Quillan Isidore continued his comeback from last year’s broken leg with his second semi-final finish in two days at the UCI BMX Supercross World Cup.
Round two saw him once again end the day as the best of the Great Britain Cycling Team racers in Saint-Quentin-en-Yvelines, with a busy day of racing rounding off the French double-header.
But he wasn’t alone in finishing one race from the final as Britain’s junior world champion Bethany Shriever, racing independently, suffered a fall at the same stage of competition.
Meanwhile Tre Whyte reached the 1/8 finals, one race ahead of Development Squad rider Ross Cullen, while Quillan’s brother, Tian, repeated his 1/32 final effort.
Kyle Evans was not in action after a crash on Saturday while Kye Whyte, brother of Tre, was confirmed as having broken his collarbone after the first round in France.
Isidore repeats the trick
The elder Isidore sibling had boasted the best result on Saturday and was once again the man to watch in round two of the World Cup, easing through his opening moto of the day.
Indeed the entire male quartet went through without the need of the last-chance repechage, all looking solid as they built on their performances from a day prior.
That was certainly the case for Cullen, one day after making his world cup debut, more than holding his own to battle through to the 1/16 finals.
It was there where the Development Squad rider bowed out but not before improving on his first showing, while Tian Isidore was among those missing out in the 1/32 finals.
From there the racing ramped up a notch but Quillan Isidore and Tre Whyte both seemed to handle it exceptionally as the pair reached the 1/8 finals, in impressive fashion too.
Only four racers qualified from a field of eight thereon with Whyte made to work hard for each position, overcoming a nervous finish to head within one race of the semi-finals.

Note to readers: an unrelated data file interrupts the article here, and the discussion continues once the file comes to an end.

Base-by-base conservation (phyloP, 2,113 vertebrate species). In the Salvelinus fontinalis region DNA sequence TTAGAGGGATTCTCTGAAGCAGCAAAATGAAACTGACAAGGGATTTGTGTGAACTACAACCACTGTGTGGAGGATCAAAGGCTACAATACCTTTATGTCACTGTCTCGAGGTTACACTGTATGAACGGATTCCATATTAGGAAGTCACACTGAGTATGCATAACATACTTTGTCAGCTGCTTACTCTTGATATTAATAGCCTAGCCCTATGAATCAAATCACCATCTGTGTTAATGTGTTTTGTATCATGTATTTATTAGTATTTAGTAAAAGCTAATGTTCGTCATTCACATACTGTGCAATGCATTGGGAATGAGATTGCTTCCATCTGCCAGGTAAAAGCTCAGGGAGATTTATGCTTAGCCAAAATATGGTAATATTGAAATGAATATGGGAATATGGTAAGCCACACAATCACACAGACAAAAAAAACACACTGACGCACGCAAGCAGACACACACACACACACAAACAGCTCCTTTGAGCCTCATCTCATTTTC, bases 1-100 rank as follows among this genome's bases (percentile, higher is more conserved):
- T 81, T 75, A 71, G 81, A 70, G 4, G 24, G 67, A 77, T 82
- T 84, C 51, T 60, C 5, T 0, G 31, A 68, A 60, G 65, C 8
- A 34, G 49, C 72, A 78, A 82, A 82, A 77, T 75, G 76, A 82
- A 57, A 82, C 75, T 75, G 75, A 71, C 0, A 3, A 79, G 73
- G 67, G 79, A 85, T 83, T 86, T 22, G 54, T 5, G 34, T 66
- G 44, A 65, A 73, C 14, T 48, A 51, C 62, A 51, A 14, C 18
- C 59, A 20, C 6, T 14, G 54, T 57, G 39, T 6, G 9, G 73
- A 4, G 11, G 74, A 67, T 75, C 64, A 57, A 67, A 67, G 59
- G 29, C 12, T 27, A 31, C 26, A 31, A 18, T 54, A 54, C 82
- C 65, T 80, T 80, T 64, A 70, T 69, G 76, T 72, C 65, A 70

But the remaining Isidore was not leaving anything to chance, out of the blocks the quickest to lead from first corner to last – a place in the quarters also his prize.
And there was more to come too as his superb day of consistency continued, though it wasn’t to be for Whyte, leaving everything on the track before falling agonisingly short at the 1/8 stage.
The battle for millimetres also provided a harsh finale for 21-year-old Isidore, this time in the semi-finals, coming home in fifth and missing out on the final by just one place.
Shriever pushes on in France
A sense of déjà vu came Shriever’s way after suffering a second crash in two days to miss out on the main event.
Saturday saw the junior world champion fail to reach the quarter-finals having finished top of the pile earlier in the day.
But she wasted little time getting back to her feet on Sunday, cruising through in second place in her first race of the day before a repeat performance in her quarter-finals took her within one race of the final.
The tightly-packed semi-final was not to go in Shriever’s favour however, with the pace of the race seeing all eight riders bunched together as the Brit – who was racing independently – failed to stay upright.
Thankfully, she was back on her feet quickly, returning to the bike and finishing the race to pick up points.
That brought to an end the opening world cup double header of the season, with the British team set to head to Papendal, Netherlands, for rounds three and four at the start of May.